Air pollution poses a risk to pregnant women and their babies, according to a study published recently in the science journal, Environmental Health. Traffic-generated air pollutants, especially polycyclic aromatic hydrocarbons (PAH), are linked to a 30-percent increase in premature births.
For nearly two years investigators looked at 100,000 births that occurred within a five mile radius of air quality monitoring stations in Los Angeles, California. Researchers compared exposure to specific air pollutants and length of gestation, making adjustments for variables such as maternal age, ethnicity, education and whether mothers had given birth before.
Air quality information was derived from three separate sources, and included data regarding concentrations of carbon monoxide, nitrogen dioxide, ozone, and fine particulate matter.
Some of the pollutants were specific to particular areas, due to industry and urbanization. Overall exposure to widespread pollutants, such as PAH, however, was clearly linked to a 30 percent increase in the risk of premature birth.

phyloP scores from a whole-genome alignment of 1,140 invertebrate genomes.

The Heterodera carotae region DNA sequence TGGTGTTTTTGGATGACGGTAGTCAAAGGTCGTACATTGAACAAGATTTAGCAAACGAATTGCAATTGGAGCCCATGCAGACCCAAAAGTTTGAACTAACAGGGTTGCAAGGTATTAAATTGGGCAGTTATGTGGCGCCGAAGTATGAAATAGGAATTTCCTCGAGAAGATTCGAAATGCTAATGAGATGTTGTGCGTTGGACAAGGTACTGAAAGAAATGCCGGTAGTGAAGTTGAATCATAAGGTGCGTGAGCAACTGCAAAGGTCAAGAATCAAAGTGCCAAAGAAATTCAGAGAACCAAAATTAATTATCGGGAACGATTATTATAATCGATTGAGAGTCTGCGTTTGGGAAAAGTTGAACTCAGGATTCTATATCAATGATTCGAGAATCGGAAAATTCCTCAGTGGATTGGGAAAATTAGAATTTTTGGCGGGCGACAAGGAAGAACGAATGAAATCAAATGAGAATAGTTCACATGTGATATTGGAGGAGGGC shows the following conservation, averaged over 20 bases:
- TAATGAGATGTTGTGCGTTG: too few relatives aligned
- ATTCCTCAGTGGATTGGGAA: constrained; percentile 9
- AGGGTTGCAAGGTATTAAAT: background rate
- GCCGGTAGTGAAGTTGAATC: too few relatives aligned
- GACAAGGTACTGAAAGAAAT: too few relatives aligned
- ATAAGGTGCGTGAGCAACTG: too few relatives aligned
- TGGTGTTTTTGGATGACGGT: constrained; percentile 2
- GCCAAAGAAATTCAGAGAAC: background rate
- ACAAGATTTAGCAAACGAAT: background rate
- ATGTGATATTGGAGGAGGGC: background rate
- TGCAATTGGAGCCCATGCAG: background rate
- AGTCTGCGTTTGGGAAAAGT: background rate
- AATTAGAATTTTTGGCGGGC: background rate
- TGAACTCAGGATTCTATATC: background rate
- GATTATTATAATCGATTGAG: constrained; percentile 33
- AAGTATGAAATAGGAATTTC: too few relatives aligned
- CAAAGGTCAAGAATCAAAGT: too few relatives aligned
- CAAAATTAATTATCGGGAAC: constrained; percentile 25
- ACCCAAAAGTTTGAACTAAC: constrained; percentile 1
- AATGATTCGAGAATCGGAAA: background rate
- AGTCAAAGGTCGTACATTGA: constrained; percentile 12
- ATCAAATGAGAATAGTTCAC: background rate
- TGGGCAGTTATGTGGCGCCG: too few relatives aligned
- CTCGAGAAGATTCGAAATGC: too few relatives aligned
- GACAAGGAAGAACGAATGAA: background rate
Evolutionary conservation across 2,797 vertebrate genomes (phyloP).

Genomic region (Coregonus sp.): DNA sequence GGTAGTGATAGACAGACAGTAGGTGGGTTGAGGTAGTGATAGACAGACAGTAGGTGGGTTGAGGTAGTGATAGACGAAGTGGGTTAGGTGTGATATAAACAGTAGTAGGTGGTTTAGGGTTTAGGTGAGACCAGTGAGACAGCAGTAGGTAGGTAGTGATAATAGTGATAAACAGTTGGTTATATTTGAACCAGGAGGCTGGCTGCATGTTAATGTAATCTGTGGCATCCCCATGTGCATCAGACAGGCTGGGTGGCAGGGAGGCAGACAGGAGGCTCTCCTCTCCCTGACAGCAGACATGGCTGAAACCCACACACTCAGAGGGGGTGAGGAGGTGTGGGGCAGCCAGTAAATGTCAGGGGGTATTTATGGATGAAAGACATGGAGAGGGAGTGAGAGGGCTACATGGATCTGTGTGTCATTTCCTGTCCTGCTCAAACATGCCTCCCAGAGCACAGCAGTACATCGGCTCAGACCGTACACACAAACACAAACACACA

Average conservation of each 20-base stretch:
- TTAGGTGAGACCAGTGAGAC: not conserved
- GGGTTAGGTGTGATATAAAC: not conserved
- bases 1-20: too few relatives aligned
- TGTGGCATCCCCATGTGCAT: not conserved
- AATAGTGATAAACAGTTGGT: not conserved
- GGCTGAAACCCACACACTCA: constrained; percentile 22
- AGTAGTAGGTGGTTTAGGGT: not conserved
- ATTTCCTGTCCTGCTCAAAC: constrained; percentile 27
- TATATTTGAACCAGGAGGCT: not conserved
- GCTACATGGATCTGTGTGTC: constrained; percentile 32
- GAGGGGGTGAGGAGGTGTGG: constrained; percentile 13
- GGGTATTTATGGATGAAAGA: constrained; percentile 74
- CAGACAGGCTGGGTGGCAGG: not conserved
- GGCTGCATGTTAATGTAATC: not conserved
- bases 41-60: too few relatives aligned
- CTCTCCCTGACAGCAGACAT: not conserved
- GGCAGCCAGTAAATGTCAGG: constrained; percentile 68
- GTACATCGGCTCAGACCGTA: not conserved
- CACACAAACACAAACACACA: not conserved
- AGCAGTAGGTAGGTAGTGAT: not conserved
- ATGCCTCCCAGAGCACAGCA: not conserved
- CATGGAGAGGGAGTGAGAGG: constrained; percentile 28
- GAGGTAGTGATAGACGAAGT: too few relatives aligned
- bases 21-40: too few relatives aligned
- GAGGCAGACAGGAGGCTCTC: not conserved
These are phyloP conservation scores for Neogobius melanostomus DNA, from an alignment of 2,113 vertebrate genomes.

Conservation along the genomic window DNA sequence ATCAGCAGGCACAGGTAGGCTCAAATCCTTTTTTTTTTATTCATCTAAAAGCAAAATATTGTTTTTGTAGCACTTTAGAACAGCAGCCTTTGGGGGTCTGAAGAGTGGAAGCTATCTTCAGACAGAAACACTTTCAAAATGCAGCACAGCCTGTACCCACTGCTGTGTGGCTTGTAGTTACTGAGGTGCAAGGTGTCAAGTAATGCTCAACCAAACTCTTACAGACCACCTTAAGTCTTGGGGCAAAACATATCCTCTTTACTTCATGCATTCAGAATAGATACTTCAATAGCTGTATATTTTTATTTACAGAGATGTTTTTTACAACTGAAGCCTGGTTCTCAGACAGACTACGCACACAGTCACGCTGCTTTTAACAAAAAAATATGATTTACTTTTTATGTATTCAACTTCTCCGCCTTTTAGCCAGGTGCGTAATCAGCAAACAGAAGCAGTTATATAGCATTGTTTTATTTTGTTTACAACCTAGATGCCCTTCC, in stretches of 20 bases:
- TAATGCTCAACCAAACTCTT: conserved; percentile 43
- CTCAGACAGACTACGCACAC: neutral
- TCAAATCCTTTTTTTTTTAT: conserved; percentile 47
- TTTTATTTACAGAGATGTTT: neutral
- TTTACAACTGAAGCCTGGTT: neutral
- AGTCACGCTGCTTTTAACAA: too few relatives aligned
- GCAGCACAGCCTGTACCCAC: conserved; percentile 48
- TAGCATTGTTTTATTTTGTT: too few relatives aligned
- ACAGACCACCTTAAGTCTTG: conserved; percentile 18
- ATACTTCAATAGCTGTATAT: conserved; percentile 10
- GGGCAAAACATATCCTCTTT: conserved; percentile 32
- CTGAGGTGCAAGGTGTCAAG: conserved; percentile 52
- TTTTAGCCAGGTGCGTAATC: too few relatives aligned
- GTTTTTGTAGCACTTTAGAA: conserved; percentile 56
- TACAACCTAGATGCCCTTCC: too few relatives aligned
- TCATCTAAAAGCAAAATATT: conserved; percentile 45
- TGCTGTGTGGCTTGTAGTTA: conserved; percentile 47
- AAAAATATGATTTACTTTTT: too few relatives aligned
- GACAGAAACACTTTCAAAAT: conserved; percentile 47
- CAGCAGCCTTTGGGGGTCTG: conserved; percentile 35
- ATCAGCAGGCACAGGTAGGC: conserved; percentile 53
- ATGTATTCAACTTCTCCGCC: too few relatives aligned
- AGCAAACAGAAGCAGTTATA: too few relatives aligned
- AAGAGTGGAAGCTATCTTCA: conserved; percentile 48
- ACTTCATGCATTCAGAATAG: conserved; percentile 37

Exposure to other toxins, such as benzene, and fine particulates from diesel engines, was linked to a 10-percent increased risk. Exposure to ammonium nitrate particles was associated with a 21-percent increased risk of premature birth.
Investigators noted that local weather played a role in exposure, as did location. Women living in coastal areas, where winds presumably help disperse air pollution, experienced lower risks than women in urban areas.
"Air pollution is known to be associated with low birth weight and premature birth. Our results show that traffic-related PAH are of special concern as pollutants, and that PAH sources besides traffic contributed to premature birth," said Dr Beate Ritz.
"The increase in premature birth risk due to ammonium nitrate particles suggests secondary pollutants are also negatively impacting the health of unborn babies. To reduce the effects of these pollutants on public health, it is important that accurate modeling of local and regional spatial and temporal air pollution be incorporated into pollution policies."
Premature delivery (preterm birth) is often associated with low birth weight of the baby. Both conditions are associated with increased risks of a host of developmental problems, including respiratory distress, heart problems, gastrointestinal difficulties and increased risk of infections.